MOSCOW (Reuters) - Russia’s fourth largest city abolished direct mayoral elections on Friday and accepted the resignation of its outspoken mayor, bringing an end to Yekaterinburg’s unusual dalliance with the liberal opposition to President Vladimir Putin.
Yevgeny Roizman, an opposition politician who was elected mayor in 2013 after beating a Kremlin-backed opponent at the ballot box, tendered his resignation on Tuesday after regional lawmakers voted to scrap direct elections.
Roizman, 55, who was a rare critic of Putin in a senior regional post in Russia, called the move a betrayal of the interests of Yekaterinburg, 1,500 km (900 miles) east of Moscow, and said he would have no part in it.
On Friday, city lawmakers accepted Roizman’s resignation and officially removed direct elections for the mayoralty, Russian news agencies reported. Mayors will now be selected by local officials from a shortlist drawn up by a special commission.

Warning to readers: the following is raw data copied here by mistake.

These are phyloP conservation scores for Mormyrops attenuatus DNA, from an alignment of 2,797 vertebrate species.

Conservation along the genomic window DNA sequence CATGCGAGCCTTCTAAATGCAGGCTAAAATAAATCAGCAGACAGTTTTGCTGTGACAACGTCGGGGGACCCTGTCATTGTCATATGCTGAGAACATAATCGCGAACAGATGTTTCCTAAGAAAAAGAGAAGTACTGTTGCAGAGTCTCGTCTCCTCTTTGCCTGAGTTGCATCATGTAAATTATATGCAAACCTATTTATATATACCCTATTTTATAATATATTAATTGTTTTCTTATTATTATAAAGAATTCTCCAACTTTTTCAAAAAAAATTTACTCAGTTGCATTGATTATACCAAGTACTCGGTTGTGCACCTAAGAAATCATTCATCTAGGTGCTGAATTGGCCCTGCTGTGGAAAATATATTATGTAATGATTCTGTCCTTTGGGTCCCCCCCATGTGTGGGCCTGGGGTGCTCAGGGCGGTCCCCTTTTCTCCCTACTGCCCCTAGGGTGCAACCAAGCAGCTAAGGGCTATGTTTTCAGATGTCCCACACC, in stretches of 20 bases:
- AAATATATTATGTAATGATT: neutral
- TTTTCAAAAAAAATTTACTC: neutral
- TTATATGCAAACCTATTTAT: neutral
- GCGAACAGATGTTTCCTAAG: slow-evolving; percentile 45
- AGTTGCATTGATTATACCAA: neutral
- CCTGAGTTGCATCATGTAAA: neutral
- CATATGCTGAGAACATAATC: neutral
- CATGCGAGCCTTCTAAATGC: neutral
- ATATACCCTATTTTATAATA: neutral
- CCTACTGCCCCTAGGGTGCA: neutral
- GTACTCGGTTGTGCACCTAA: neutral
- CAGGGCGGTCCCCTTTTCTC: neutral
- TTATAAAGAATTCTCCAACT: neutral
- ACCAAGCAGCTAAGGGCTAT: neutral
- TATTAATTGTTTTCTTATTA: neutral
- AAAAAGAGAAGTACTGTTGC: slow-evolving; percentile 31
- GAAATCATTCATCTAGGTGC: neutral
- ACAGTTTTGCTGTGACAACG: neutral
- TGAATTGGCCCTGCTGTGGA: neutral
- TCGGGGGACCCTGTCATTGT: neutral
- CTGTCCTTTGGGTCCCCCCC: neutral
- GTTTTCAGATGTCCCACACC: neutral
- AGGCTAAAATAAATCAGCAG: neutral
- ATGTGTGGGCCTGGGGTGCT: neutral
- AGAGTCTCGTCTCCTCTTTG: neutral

The electoral reform was proposed by Yevgeny Kuivashev, governor of the Sverdlovsk region where Yekaterinburg is situated. Kuivashev’s allies argued that doing away with elections would save money and streamline decision-making.
As Yekaterinburg mayor, Roizman regularly attended demonstrations organised by Russian opposition leader Alexei Navalny, who was barred from running in a March presidential election in which Putin cruised to a fresh six-year term.
Roizman was one of a handful of Kremlin critics who won mayoral posts following a series of big opposition demonstrations as Putin campaigned for office in 2012.
Writing by Tom Balmforth; Editing by Mark Heinrich